On the subversive joy of postcards
plus, sending out feelers for the Kindred Spirits Postcard Project
I’m soft-launching a hopeful little project that’s very much in line with this week’s edition and the overall theme of my newsletter: the Kindred Spirits Postcard Project. More info at the end of the essay!
I often tell people I meet that I’m a self-proclaimed protector of the dying arts. Almost every weekend, I become obsessed with a ‘new’ old art — most recently, it has been postcards.
The story of the postcard is the story of evolution. It wasn’t invented, or a product of a Eureka moment in some letter writer’s bathtub. It began as a humble drawing in the corner of someone’s letter, then took up more and more space until it became a category of its own. They became an art form in their own right, made for a particular purpose long before we began to find them en masse in tourist shops.
What particularly enchants me about the humble postcard is how it represents subversive art and communication. It was an outlet for political expression in the face of the art world’s suffocating elitism. Women artists, in particular, bypassed the traditional galleries that excluded their works by using “mail art” to reach elusive audiences. In many cases, it became the only living record of an artist’s work or thought process. If you look at the ones that survived the passage of time, you can see glimpses both into their creative inner world and out through the artist’s own eyes. Their postcards were at once outlet and outline, complete pieces on their own and markers of bigger ideas to come.
You’d think an empty square of blank paper would be easy to fill, but writing a good postcard is not easy. There are only a handful of words to rearrange and make meaningful, and so my writing starts off expansive and decreases to a tiny font as space diminishes, afterthoughts marching up the edges like ants on a mission.
It’s nothing like Japanese conceptual artist On Kawara’s picture postcards sent every single day from different parts of the world to two different friends each time. He put only three words on each postcard — “I GOT UP” — then noted the time, date and location. This, to me, is a step above saying “I am here”. It is a quietly triumphant reassurance of his existence, a simple but profound “I am”.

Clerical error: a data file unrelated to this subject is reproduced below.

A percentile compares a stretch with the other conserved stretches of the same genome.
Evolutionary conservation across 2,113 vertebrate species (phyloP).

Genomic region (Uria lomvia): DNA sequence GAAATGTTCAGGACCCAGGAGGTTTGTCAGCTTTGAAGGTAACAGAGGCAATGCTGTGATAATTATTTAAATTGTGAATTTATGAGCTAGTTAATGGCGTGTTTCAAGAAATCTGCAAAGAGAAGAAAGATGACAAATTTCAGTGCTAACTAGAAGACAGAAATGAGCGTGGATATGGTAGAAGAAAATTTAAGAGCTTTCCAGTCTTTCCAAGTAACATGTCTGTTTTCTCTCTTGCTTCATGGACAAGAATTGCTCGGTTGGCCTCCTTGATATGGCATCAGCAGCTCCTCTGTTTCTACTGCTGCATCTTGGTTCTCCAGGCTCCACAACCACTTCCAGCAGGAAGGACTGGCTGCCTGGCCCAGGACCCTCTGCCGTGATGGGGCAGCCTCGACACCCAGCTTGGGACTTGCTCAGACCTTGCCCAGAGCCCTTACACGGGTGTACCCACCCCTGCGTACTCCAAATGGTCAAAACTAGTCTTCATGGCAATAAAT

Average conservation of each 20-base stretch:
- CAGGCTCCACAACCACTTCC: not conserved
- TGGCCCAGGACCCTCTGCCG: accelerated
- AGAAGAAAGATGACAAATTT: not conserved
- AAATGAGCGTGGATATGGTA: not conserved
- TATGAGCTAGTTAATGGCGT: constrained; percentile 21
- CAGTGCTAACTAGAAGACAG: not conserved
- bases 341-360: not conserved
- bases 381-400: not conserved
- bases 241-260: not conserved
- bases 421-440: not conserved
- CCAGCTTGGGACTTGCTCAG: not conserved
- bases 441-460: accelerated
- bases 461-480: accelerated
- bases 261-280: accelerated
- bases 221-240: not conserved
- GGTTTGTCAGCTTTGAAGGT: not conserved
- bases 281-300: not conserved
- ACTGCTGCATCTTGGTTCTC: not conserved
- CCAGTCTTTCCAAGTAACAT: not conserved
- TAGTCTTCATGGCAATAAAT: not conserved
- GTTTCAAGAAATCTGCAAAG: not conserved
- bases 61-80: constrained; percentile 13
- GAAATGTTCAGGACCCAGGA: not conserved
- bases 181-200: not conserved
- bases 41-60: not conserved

There’s nothing like a postcard, smelling of a faraway place and scrawled all over with spur-of-the-moment words, to validate existence. Postcards inhabit a wonderfully liminal space in correspondence: they’re at once intimate and public, their audience larger than the two people on either end of the delivery trail.
Despite their overwhelming presence in tourist shops, each postcard is one of a kind. Each is bent a certain way, stamped a certain way, stained a certain way. Each bears singular traces of humans in the chain that are little more than ghosts to the recipient.
Even the history of a single postcard is one of evolution: It starts off as a souvenir but becomes a marker of human presence in a day and age where one can delete years of messages with a touch of a button.
When you hold a well-travelled postcard in your hand, you’re overwhelmed by the sense that there’s only one version of this paper rectangle in the world. It was destined to be in only one mailbox: yours.
Would you like a postcard?
When you sign up for the Kindred Spirits Postcard Project, you’ll receive one special postcard with a personal message, a poem, or an illustration.
I want to give those who haven’t received postcards in a while (or ever) a chance to experience this wonderful interruption to otherwise stale days. In that spirit, this is open to anyone anywhere in the world (India Post delivery restrictions apply).
To cover the costs of material and postage, I charge a nominal fee of INR 100 ✨ please note that making this payment means you accept the risks associated with sending snail mail (in particular, that mail can be lost or can go missing).
If you’d like to participate, please fill in this form or click the button below. Your address will be safe with me and won’t be auctioned off or leaked or anything.
Once done, you’ll get an email with the link to the payment page (please use the same email ID you used to register while making the payment).
Then all you need to do is keep watching your postbox! 📮 I’m excited to get this little project off the ground.